Project not for the birds...or is it?


WAYNESBURG – George “Bly” Blystone of Waynesburg has seen many birdhouses built over the years while serving as operator and partner of the Jacobs Birdhouse Company.

And though he has enjoyed designing and constructing the numerous birdhouses in the past, he admits he is excited about a new birdhouse project in which the design won't exactly be new.

Recently, Bly has been working with students from the drafting and building construction occupations departments at the Greene County Vocational-Technical School to design and construct a new Jacobs birdhouse. Bly said the new birdhouse will resemble the style of the first Purple Martin birdhouses from Jacobs Birdhouse Company, which were created in 1896. The first model, called the Aeroclub, was constructed by the company's founder, J. Warren Jacobs.

The idea to construct the new 16-room Purple Martin birdhouse was first conceived more than a year ago, when Bly first talked to Nick Kovacic, a drafting instructor at the vo-tech, about working with vo-tech students to design the house.

After the three students designed the blueprints of the house, each of the students, Jesse Sutton, Jessica Ledgerton, and Wynter Glover, received certificates from Jacobs Birdhouse Company to be used for their portfolios.

Once the blueprints were completed, it was decided that two students, juniors Lucas Abbadini and Christina Trump, would actually construct the house in the school's building construction occupations department.

Bly provided materials and specific measurements for the house, which is being fabricated with three-quarter-inch thick plywood, and the roof will be constructed out of plywood and tin.

The new birdhouse will be able to be raised up and down the pole, and will be accessible for people to check the nests and babies inside the house, and the roof will stay at the top of the pole. This, Bly explained, will make the house compatible with all Purple Martin landlords.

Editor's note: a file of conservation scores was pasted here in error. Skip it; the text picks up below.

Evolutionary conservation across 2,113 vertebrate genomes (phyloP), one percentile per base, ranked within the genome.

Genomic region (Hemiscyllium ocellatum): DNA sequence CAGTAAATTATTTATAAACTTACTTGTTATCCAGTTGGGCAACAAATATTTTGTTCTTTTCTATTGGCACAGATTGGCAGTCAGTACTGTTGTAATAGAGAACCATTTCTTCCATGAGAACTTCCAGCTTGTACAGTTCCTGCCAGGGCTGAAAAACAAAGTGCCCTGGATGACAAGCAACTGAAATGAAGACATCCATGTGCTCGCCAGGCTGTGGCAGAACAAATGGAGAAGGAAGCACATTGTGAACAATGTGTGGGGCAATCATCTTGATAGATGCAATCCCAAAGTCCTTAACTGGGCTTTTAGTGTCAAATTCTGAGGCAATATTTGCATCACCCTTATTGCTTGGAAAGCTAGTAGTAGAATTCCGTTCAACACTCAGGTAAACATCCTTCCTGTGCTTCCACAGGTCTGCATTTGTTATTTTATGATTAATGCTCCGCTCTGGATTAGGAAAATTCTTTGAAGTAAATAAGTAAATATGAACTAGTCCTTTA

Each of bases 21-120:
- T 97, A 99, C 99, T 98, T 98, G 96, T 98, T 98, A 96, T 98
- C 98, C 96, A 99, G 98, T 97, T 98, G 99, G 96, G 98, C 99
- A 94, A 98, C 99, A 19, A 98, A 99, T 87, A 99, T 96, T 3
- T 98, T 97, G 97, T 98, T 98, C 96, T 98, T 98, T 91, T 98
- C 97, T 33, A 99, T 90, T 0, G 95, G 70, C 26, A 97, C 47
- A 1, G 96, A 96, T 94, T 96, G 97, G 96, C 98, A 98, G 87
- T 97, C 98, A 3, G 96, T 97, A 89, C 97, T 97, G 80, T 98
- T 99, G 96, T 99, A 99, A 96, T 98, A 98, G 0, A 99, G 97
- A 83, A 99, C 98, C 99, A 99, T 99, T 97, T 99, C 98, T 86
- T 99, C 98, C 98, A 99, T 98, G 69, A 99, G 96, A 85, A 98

When the house is completed, Bly will take the house to the Purple Martin Conservancy at Edinboro for certification. He hopes to be able to transport the birdhouse to the conservancy by this coming spring.

John Lavrey, building construction occupations instructor at the vo-tech school, said Abbadini and Trump were dedicated to the project.

“They worked on that birdhouse for close to a year, and they were extremely focused on doing the best they could on that project,” Lavrey said.

Bly credits the students and faculty for their efforts in designing and constructing the birdhouse.

“All of the students worked very steady, very diligently, on this project,” Bly said. “It is wonderful to see that the birdhouse will be a throwback to the first models created by J. Warren Jacobs.”

Jacobs was born in Waynesburg in 1868. His father Henry was a blacksmith who set up a shop at the end of South Washington Street in Waynesburg. Bly said Jacobs developed a taste for painting when he was a young boy, and learned woodcraft and cabinetry from his father. Eventually, he began building birdhouses.

Jacobs organized the Jacobs Birdhouse Company in 1908 and built a manufacturing plant in his father's shop. His shop sold over 100 birdhouses in 1910 and shipped 366 Purple Martin birdhouses all over the world in 1914, a record year. Customers who purchased birdhouses included Henry Ford, Thomas A. Edison, and William Rockefeller.

Blystone said Jacobs and his wife, Emma, raised 12 children, most of whom helped with the business at one point or another. After Jacobs passed away in 1947, his family continued to operate the company. It is still in operation today, more than 120 years after the company first opened. Today, the company is owned by D. Kent Fonner, a grandson of J. Warren Jacobs.

For more information on Jacobs Birdhouse Company, contact Bly at 724-627-7632 or visit the company online at

Story by Steve Barrett